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An Garda Síochána remind the public to be suspicious of texts/calls asking for personal data

  • Smishing and vishing up 20% year to date
  • Account takeover fraud down 48% to Q3 in 2023
  • Over 1,000 reports of account takeover fraud amounting to almost €7 million stolen to date in 2023 (v. 2361 reports, almost €11 million in 2022)
  • 62% of victims aged 26-60 (58% female, 42% male)
  • People aged 40 – 60 most likely to be victims

An Garda Síochána is asking members of the public to always be suspicious of texts and calls asking for any personal data or money. Sophisticated fraudsters use texts, calls and emails to trick members of the public into giving away their personal data, enabling the fraudsters to take over their bank account/devices or debit/credit card details. In 2022, account takeover fraudsters netted almost €11 million in Ireland.

What is account takeover fraud?

This is where an individual receives a text (smishing), call (vishing) or email (phishing) from a fraudster that appears to be from a bank, service provider, delivery company or government agency and aims to take over their bank account, devices or debit/credit card details.

If it’s a text (smishing), usually the fraudsters get the individual to click on a link and insert their PIN. This could be followed up with a call from the fraudster pretending to be from their bank. The result is the fraudster takes over their account or adds beneficiaries (i.e., money mules) and makes online transfers. Or, they may get the person to pay a small amount (e.g., customs charge) with their card details and use these to make other purchases online. 

If it’s a call (vishing), the fraudster may phone the person to tell them that they are ‘under investigation’ for tax fraud and that they can resolve the matter by paying their bill immediately. They may ask for their bank account details, credit card details, PPS number, etc. Or, they may encourage them to download software (e.g., AnyDesk) so they can take over their computer.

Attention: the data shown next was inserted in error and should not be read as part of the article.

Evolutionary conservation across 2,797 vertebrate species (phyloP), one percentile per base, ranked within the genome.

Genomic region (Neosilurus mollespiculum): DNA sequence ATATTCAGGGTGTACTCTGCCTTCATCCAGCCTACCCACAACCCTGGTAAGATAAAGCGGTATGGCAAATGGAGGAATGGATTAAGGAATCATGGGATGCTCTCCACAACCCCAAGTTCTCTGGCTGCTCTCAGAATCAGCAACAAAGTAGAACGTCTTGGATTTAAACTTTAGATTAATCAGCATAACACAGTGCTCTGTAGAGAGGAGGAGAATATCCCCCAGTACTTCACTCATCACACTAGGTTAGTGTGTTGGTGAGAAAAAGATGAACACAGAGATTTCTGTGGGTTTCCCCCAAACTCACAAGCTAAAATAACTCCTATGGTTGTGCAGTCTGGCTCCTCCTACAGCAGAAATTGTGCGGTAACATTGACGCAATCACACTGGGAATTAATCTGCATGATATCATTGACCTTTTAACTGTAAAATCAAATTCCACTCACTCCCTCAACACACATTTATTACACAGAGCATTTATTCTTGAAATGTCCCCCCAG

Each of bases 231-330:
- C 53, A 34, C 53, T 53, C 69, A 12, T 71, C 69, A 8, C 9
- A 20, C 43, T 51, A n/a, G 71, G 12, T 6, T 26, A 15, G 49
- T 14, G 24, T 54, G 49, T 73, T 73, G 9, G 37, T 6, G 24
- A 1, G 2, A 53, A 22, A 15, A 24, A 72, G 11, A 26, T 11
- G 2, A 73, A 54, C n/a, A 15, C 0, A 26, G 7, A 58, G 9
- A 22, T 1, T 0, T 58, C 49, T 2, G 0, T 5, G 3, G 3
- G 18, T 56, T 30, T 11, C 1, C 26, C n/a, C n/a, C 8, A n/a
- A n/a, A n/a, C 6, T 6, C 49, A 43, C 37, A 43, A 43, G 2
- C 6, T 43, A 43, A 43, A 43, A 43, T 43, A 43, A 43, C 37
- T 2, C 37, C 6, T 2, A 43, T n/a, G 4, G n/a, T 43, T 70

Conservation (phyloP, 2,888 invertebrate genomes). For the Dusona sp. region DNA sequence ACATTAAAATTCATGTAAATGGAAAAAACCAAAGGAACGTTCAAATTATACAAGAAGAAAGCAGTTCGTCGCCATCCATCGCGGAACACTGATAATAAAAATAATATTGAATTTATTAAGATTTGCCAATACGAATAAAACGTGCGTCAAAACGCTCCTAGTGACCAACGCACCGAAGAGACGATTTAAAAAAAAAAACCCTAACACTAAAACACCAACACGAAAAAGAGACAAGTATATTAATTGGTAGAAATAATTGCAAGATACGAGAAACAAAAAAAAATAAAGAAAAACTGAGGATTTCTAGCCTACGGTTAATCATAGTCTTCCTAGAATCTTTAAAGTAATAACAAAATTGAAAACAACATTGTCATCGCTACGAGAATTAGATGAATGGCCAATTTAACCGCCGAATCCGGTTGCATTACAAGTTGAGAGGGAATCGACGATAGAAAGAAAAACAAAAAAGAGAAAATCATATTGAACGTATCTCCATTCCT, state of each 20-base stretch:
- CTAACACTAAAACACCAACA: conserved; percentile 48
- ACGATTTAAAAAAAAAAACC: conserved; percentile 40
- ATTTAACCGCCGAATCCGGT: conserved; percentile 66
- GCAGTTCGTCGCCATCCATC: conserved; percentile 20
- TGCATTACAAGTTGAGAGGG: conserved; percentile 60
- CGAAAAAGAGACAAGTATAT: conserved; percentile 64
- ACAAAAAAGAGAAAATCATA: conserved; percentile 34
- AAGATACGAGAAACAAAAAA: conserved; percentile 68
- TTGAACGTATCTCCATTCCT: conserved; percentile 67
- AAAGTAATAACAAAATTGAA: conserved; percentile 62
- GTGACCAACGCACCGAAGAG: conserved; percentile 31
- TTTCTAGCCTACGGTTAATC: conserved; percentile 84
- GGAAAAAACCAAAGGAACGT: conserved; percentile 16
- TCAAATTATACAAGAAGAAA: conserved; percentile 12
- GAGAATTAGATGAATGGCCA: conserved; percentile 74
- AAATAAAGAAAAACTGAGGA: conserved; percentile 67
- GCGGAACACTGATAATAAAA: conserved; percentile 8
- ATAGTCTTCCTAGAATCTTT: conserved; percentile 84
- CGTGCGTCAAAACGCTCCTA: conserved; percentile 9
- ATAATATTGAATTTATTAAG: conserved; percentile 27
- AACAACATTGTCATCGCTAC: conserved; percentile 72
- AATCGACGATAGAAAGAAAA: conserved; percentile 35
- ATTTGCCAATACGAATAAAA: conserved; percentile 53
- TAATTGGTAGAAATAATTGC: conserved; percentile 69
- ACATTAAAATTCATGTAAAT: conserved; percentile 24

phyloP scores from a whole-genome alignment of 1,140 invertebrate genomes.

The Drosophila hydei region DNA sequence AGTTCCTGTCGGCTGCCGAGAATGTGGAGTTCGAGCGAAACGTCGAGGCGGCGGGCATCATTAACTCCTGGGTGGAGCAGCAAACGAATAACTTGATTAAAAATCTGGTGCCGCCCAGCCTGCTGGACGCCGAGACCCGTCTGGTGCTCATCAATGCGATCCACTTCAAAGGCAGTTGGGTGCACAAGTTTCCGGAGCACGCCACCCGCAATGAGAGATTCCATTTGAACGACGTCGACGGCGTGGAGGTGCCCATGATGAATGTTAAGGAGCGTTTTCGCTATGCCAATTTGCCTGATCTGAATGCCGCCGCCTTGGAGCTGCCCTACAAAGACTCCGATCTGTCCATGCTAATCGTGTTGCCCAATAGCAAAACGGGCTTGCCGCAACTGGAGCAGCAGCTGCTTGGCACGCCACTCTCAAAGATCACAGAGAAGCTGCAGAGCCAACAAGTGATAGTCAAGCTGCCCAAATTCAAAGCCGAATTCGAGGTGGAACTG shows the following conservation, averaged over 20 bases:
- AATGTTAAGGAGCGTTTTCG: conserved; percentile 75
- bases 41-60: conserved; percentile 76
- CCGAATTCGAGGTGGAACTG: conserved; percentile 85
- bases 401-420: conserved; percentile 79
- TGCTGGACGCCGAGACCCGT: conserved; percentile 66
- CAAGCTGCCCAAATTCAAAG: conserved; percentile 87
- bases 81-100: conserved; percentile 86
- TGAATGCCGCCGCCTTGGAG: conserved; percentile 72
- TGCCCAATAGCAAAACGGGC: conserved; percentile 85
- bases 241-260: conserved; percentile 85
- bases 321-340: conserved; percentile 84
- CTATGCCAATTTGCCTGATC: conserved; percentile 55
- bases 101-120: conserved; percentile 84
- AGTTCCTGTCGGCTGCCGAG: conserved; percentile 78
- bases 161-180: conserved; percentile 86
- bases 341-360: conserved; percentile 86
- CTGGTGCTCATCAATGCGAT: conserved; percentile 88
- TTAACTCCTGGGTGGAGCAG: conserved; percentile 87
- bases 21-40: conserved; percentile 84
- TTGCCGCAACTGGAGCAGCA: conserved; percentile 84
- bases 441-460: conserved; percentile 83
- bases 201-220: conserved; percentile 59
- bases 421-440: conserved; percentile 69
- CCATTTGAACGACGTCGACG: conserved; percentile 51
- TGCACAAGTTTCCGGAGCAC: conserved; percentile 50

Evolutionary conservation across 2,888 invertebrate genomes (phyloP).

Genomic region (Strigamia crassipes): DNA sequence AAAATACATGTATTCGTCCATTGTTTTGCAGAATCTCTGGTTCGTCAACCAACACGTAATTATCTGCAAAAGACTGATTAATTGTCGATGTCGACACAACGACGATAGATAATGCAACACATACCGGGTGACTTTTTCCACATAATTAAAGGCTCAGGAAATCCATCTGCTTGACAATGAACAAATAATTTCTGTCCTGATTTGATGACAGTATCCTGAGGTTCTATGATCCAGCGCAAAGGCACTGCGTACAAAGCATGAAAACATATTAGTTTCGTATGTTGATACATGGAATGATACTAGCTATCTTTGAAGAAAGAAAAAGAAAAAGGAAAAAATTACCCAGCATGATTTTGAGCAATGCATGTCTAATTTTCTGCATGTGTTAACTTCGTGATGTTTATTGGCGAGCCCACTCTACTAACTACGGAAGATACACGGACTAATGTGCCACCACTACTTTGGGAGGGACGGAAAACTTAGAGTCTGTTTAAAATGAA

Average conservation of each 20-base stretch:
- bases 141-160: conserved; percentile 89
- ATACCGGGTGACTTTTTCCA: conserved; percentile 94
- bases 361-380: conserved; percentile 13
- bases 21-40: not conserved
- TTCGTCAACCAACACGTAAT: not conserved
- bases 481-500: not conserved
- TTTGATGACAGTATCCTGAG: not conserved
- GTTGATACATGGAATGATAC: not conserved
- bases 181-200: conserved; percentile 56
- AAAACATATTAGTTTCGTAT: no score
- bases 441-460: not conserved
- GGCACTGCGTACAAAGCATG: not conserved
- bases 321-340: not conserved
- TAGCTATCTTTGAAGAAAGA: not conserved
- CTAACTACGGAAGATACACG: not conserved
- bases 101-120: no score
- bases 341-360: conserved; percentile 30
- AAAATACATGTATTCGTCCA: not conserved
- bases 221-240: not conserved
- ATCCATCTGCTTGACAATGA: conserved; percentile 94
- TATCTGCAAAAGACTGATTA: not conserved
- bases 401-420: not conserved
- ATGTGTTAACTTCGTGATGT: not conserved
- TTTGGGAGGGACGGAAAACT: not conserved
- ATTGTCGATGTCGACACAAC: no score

Common types of smishing/vishing:

  • Revolut
  • Banks
  • Delivery service
  • Eflow
  • Service Provider
  • Child in trouble
  • Government Departments including Gardaí

How to avoid account takeover fraud?

  • Be wary of texts (even those in the thread of previous genuine texts from banks), especially if you are expecting a delivery
  • Be wary of cold calls – always ask the caller their name and for their phone number. If you have any concerns just hang up and ring your bank/service provider using the number on your bill/statement – just because it looks like an Irish number doesn’t mean it is
  • Don’t download any Apps that give fraudsters control of your device
  • Never ever click on links
  • Never ever give away your personal data (e.g., bank details, PIN numbers, passwords, one time codes, PPS number, Eircode, etc)
  • Do not transfer any money
  • Get advice from a trusted person before taking any action
  • If you have been a victim, change your passwords/pin codes, report it to your bank ASAP and ask them to do a recall, then report it to Gardaí.

Speaking at today’s briefing Detective Superintendent Michael Cryan of the Garda National Economic Crime Bureau said:

“Practically everyone in the country has got a text that looks like it’s from a reliable source and yet it’s not – anyone can be a victim, regardless of age or where they live. And, remember Revenue will never call you to tell you that you are under investigation either. Our advice is always to be wary of any concerning texts or calls – just stop and think before you click on anything or show it to someone you trust for a second opinion. Never give away your personal data and if you have been a victim of account takeover fraud make sure you change your passwords and contact your bank as soon as possible and report it to Gardaí.”

An Garda Síochána is advising members of the public who believe they are a victim of fraud or think their account has been compromised, to contact any Garda Station.